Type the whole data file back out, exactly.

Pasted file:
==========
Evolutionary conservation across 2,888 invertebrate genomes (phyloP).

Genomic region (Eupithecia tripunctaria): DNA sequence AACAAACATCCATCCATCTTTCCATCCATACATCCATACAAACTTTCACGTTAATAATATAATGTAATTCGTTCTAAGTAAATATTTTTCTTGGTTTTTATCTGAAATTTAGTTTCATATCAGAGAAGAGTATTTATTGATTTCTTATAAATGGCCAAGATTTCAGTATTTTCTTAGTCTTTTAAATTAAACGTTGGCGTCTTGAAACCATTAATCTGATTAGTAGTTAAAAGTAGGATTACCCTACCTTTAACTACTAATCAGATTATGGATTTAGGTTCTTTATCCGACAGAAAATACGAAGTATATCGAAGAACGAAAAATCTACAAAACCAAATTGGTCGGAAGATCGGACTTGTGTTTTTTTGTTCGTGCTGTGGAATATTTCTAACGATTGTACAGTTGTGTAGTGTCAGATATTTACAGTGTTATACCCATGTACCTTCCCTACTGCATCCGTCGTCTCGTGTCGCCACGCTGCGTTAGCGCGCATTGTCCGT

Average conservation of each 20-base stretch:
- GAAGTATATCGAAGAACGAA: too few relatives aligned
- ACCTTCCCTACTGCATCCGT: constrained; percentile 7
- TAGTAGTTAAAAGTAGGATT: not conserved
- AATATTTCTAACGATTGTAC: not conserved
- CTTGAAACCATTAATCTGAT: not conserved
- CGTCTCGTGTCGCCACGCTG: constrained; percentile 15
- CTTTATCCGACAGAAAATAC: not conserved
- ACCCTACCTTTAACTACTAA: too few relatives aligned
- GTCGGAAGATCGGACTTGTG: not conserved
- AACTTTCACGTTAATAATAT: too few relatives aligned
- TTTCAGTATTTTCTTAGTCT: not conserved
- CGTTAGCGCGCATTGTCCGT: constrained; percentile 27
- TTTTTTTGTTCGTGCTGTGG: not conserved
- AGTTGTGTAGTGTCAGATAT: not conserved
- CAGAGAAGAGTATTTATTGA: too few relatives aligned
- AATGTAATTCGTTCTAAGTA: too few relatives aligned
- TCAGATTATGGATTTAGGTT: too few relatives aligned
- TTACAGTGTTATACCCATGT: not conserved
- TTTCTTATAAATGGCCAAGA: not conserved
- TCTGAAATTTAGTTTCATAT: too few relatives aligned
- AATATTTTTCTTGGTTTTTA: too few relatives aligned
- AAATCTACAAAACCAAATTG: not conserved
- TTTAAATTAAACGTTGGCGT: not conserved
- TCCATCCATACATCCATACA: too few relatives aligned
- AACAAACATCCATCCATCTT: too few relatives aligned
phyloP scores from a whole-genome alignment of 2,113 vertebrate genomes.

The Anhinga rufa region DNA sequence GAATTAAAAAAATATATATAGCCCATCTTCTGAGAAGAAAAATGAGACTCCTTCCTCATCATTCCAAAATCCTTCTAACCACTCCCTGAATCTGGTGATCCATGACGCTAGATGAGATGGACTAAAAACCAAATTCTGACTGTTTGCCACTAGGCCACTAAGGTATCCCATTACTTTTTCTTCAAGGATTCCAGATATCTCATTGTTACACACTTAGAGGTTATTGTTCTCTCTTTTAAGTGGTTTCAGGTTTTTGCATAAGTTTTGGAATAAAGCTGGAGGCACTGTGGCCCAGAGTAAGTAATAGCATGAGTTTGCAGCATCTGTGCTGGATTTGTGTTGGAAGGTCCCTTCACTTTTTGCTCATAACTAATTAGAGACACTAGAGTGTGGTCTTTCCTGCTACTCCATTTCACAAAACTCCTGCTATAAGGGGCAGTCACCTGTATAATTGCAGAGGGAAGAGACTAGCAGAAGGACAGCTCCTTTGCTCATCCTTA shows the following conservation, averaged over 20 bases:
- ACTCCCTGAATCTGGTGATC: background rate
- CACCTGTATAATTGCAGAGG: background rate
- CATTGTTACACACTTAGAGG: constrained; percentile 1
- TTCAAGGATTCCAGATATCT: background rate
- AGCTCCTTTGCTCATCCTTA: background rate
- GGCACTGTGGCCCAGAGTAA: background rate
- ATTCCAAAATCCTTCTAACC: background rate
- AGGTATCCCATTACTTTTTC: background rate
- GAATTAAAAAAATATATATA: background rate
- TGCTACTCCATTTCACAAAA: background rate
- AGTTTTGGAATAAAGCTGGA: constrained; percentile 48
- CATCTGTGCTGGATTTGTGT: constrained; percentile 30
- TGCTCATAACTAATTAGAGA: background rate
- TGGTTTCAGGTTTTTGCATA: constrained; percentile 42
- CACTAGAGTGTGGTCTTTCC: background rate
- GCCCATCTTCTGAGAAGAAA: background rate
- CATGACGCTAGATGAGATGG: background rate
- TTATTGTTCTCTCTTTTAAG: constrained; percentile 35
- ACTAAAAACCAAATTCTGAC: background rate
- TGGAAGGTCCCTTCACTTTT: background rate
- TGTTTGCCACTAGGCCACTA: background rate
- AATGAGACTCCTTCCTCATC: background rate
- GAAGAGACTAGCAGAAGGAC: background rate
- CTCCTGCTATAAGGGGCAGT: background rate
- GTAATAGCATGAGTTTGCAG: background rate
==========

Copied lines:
Evolutionary conservation across 2,888 invertebrate genomes (phyloP).

Genomic region (Eupithecia tripunctaria): DNA sequence AACAAACATCCATCCATCTTTCCATCCATACATCCATACAAACTTTCACGTTAATAATATAATGTAATTCGTTCTAAGTAAATATTTTTCTTGGTTTTTATCTGAAATTTAGTTTCATATCAGAGAAGAGTATTTATTGATTTCTTATAAATGGCCAAGATTTCAGTATTTTCTTAGTCTTTTAAATTAAACGTTGGCGTCTTGAAACCATTAATCTGATTAGTAGTTAAAAGTAGGATTACCCTACCTTTAACTACTAATCAGATTATGGATTTAGGTTCTTTATCCGACAGAAAATACGAAGTATATCGAAGAACGAAAAATCTACAAAACCAAATTGGTCGGAAGATCGGACTTGTGTTTTTTTGTTCGTGCTGTGGAATATTTCTAACGATTGTACAGTTGTGTAGTGTCAGATATTTACAGTGTTATACCCATGTACCTTCCCTACTGCATCCGTCGTCTCGTGTCGCCACGCTGCGTTAGCGCGCATTGTCCGT

Average conservation of each 20-base stretch:
- GAAGTATATCGAAGAACGAA: too few relatives aligned
- ACCTTCCCTACTGCATCCGT: constrained; percentile 7
- TAGTAGTTAAAAGTAGGATT: not conserved
- AATATTTCTAACGATTGTAC: not conserved
- CTTGAAACCATTAATCTGAT: not conserved
- CGTCTCGTGTCGCCACGCTG: constrained; percentile 15
- CTTTATCCGACAGAAAATAC: not conserved
- ACCCTACCTTTAACTACTAA: too few relatives aligned
- GTCGGAAGATCGGACTTGTG: not conserved
- AACTTTCACGTTAATAATAT: too few relatives aligned
- TTTCAGTATTTTCTTAGTCT: not conserved
- CGTTAGCGCGCATTGTCCGT: constrained; percentile 27
- TTTTTTTGTTCGTGCTGTGG: not conserved
- AGTTGTGTAGTGTCAGATAT: not conserved
- CAGAGAAGAGTATTTATTGA: too few relatives aligned
- AATGTAATTCGTTCTAAGTA: too few relatives aligned
- TCAGATTATGGATTTAGGTT: too few relatives aligned
- TTACAGTGTTATACCCATGT: not conserved
- TTTCTTATAAATGGCCAAGA: not conserved
- TCTGAAATTTAGTTTCATAT: too few relatives aligned
- AATATTTTTCTTGGTTTTTA: too few relatives aligned
- AAATCTACAAAACCAAATTG: not conserved
- TTTAAATTAAACGTTGGCGT: not conserved
- TCCATCCATACATCCATACA: too few relatives aligned
- AACAAACATCCATCCATCTT: too few relatives aligned
phyloP scores from a whole-genome alignment of 2,113 vertebrate genomes.

The Anhinga rufa region DNA sequence GAATTAAAAAAATATATATAGCCCATCTTCTGAGAAGAAAAATGAGACTCCTTCCTCATCATTCCAAAATCCTTCTAACCACTCCCTGAATCTGGTGATCCATGACGCTAGATGAGATGGACTAAAAACCAAATTCTGACTGTTTGCCACTAGGCCACTAAGGTATCCCATTACTTTTTCTTCAAGGATTCCAGATATCTCATTGTTACACACTTAGAGGTTATTGTTCTCTCTTTTAAGTGGTTTCAGGTTTTTGCATAAGTTTTGGAATAAAGCTGGAGGCACTGTGGCCCAGAGTAAGTAATAGCATGAGTTTGCAGCATCTGTGCTGGATTTGTGTTGGAAGGTCCCTTCACTTTTTGCTCATAACTAATTAGAGACACTAGAGTGTGGTCTTTCCTGCTACTCCATTTCACAAAACTCCTGCTATAAGGGGCAGTCACCTGTATAATTGCAGAGGGAAGAGACTAGCAGAAGGACAGCTCCTTTGCTCATCCTTA shows the following conservation, averaged over 20 bases:
- ACTCCCTGAATCTGGTGATC: background rate
- CACCTGTATAATTGCAGAGG: background rate
- CATTGTTACACACTTAGAGG: constrained; percentile 1
- TTCAAGGATTCCAGATATCT: background rate
- AGCTCCTTTGCTCATCCTTA: background rate
- GGCACTGTGGCCCAGAGTAA: background rate
- ATTCCAAAATCCTTCTAACC: background rate
- AGGTATCCCATTACTTTTTC: background rate
- GAATTAAAAAAATATATATA: background rate
- TGCTACTCCATTTCACAAAA: background rate
- AGTTTTGGAATAAAGCTGGA: constrained; percentile 48
- CATCTGTGCTGGATTTGTGT: constrained; percentile 30
- TGCTCATAACTAATTAGAGA: background rate
- TGGTTTCAGGTTTTTGCATA: constrained; percentile 42
- CACTAGAGTGTGGTCTTTCC: background rate
- GCCCATCTTCTGAGAAGAAA: background rate
- CATGACGCTAGATGAGATGG: background rate
- TTATTGTTCTCTCTTTTAAG: constrained; percentile 35
- ACTAAAAACCAAATTCTGAC: background rate
- TGGAAGGTCCCTTCACTTTT: background rate
- TGTTTGCCACTAGGCCACTA: background rate
- AATGAGACTCCTTCCTCATC: background rate
- GAAGAGACTAGCAGAAGGAC: background rate
- CTCCTGCTATAAGGGGCAGT: background rate
- GTAATAGCATGAGTTTGCAG: background rate